Despite the heavy rain the evening was a wonderful success. Barrington Court lends itself beautifully as a gallery venue - it's understated rooms are generally empty and the magnificent void houses art naturally. Laura Ellen Bacon's willow installation has melded with the soft stone work and mellow walls of the old kitchen and appears as if it has been an integral part of this Elizabethan building for many years. It certainly has the wow factor and nearly everyone I saw enter gasped with delight and then commented on the wonderful smell of the willow. 

In contrast to this large scale installation Laura Youngson Coll's allium flower is a delicate small scale masterpiece crafted from fine white leather and draws the viewer to look very closely. Also exhibiting are Maeve Clancy - paper artist, Thomas Appleton - stone mason and Gary Allson wood sculptor. I don't wish to give too much away as I feel if you are only able to visit one SAW venue this year then this has to be one!

Kevin McCloud gave an invigorating speech celebrating the creativity and palpable energy of the artists involved with Make the Most; recognising how SAW celebrates the wealth of makers and diversity of skill base within the region. He also helped dispel a common misconception that just because something is handcrafted in the UK by an artisan does not necessarily mean that this makes it more expensive. After being disillusioned by what was on offer from mainstream retailers when attempting to purchase a new dinner service for his home - Kevin decided to commission his own to be made by a UK ceramicist. And the price for each plate? Well exactly the same as that of one being mass produced abroad... I know which I would prefer in my home.

Maeve Clancy, SAW's Beccy Swaine, Kevin McCloud, SAW's Carol Carey, Mathew Burfield,
Dame Helen Ghosh, Laura Youngson Coll, SAW Chair Richard Pomeroy, Deirdre Figueiredo,
Laura Ellen Bacon, Gary Allson, Tim Turner and Thomas Appleton.
Image courtesy of Nisha Haq

Alongside Make the Most there is also a selection of work by six Somerset makers whose work is not always seen in the county; Treasures of Somerset celebrates the work from Mike Dodd, James Horrobin, Tom Kealy, Caroline Lytton, Patrick Reyntiens and Jacy Wall. The atmosphere in this light airy interior was very different to that of the rest of the house - it's high ceiling and light blue walls were refreshing after walking along the dark wooden corridors. In this room there was also a very informative selection of short films documenting the creative process behind the collaborations of Make the Most.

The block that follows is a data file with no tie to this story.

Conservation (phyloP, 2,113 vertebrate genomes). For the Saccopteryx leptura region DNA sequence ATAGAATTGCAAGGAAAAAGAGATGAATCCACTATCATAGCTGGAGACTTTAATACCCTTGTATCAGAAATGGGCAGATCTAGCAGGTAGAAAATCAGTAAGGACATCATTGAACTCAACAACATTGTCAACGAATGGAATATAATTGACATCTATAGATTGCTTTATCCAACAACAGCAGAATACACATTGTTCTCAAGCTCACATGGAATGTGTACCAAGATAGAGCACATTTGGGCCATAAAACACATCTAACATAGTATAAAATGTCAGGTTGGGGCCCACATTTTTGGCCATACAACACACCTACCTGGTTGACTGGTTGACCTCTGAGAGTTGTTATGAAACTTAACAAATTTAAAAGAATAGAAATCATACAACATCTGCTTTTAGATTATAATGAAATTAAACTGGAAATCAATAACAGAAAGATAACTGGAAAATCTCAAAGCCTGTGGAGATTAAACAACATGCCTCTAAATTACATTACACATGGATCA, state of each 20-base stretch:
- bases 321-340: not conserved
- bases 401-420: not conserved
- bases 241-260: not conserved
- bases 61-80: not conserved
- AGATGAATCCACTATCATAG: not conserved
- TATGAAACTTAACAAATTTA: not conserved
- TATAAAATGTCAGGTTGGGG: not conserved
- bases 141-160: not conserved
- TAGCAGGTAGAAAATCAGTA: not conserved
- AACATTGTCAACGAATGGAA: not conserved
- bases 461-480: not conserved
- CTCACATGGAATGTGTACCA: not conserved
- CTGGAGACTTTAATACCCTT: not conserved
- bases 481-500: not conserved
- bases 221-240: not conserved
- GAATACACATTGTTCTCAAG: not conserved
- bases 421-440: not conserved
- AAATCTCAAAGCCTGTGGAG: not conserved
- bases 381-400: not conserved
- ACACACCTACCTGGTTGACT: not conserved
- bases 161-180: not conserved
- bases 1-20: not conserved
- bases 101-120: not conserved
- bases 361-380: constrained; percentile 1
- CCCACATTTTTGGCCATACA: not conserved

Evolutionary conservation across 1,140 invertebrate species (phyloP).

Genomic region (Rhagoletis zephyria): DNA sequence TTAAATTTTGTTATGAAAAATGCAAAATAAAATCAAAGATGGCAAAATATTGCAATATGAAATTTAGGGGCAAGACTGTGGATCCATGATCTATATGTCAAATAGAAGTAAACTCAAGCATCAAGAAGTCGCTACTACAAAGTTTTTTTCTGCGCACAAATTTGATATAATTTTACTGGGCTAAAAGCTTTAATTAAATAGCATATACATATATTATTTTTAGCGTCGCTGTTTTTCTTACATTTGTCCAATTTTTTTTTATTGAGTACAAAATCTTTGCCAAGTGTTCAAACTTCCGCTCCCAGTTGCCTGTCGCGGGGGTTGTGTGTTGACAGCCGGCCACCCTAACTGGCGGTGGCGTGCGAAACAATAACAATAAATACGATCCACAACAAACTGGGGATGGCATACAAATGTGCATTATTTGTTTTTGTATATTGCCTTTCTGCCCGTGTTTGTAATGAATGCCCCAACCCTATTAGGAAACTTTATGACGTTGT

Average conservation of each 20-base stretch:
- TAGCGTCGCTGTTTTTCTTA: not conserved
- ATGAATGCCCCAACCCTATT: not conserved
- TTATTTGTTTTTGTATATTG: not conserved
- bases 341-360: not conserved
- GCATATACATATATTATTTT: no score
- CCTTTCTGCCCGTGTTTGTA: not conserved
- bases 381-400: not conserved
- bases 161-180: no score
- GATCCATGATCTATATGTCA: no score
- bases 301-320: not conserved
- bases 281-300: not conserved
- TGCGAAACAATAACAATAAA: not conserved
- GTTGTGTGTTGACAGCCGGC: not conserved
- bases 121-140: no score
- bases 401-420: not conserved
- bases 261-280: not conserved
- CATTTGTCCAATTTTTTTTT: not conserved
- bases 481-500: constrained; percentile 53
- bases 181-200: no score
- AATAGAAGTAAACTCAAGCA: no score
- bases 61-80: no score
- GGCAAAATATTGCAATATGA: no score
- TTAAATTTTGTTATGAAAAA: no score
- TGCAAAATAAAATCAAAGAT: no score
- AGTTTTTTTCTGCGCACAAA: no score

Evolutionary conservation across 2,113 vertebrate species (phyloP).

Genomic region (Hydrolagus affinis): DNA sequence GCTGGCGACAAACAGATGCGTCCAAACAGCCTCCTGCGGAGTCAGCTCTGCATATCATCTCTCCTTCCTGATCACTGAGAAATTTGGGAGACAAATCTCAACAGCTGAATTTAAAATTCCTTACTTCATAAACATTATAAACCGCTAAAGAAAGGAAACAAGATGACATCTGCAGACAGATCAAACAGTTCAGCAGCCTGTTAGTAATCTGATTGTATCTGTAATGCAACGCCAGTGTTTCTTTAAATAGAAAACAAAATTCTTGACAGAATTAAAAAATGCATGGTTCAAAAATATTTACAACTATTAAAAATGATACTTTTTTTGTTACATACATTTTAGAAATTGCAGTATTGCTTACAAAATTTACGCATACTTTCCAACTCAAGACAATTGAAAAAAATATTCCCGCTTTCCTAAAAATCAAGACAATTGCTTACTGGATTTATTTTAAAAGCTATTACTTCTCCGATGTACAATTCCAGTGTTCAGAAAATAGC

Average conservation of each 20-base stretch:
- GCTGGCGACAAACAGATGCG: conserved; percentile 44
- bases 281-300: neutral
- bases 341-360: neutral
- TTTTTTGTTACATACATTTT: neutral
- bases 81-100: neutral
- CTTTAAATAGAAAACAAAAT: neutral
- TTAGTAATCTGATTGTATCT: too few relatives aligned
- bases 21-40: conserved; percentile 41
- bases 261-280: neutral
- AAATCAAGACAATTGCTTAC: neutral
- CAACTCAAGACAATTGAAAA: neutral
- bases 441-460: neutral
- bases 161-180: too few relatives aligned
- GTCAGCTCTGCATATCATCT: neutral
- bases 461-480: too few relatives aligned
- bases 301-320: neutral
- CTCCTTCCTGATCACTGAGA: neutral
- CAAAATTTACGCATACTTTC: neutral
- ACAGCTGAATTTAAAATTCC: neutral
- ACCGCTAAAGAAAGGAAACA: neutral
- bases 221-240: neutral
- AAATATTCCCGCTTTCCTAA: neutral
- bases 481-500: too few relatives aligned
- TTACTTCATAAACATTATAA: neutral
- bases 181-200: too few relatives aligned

Members of Friends of Somerset Art Works will no doubt have been receiving numerous invites to private views and exhibitions that are opening for SAW 2013. If you too would like to be on the mailing list it is very easy to become a Friend of SAW and costs as little as £25 a year. For further information about the friends scheme simply click here.

On Friday 4th October there is to be a lunchtime talk with Deirfre Figueirdo, curator of Make the Most, in discussion with two of the artists commissioned and the suppliers with whom they collaborated.

Tickets are £5.00 and I would recommend booking as spaces are limited, contact the SAW office for further details 01458 253800 or email

I look forward to meeting you there!

5 September 2013


The team behind Contains Art would like to invite you to their first Somerset Art Weeks exhibition. It has been a roller coaster of a ride for all those involved and it would seem that they have barely stopped to draw breath since opening in July. Hopefully all the artists involved have now been able to swap decorating tools for the true tools of their artist practice and create new work for you all to see and buy.

Moving into a new landscape, and quite an iconic one at that, on the Watchet harbour side, has already begun to influence their work -  in fact the nautical connotations have prompted the group to adopt the Beaufort Scale as a theme for each artist to produce a special piece of work for SAW. It has been noted that Contains Art seems to produce it's own weather system as the containers protect them from the elements, however the courtyard seems to form a strange sort of vortex, does Contains Art have its own strange Beaufort Scale. The artists will attempt to record and interpret their readings!

The team of 7 exhibiting are
angela wood
emma bradshaw
alison jacobs
jenny baron
victoria ward
sue lowe
tria raffield

open everyday except mondays 11am - 6pm

On Thursday 26th September at 7pm there will be a talk about Contains Art and it's creation by the Contains Art team, presenting an account of the triumphs, trials and tribulations along the journey to create this new and novel art space.  So if you have been following this project with great interest or think this is an idea that could be mirrored where you live then this a must see event - the evening is free and all are welcome.

When Art Week is all over I know that the decorating tools will have to be picked up once more as a whole ship load of paint has kindly been donated by International the marine paint specialists. So once more they are looking for volunteers to help swell the ranks and get those containers looking ship shape in time to face the winter elements. Contact the Contains Art team if you would like to help out -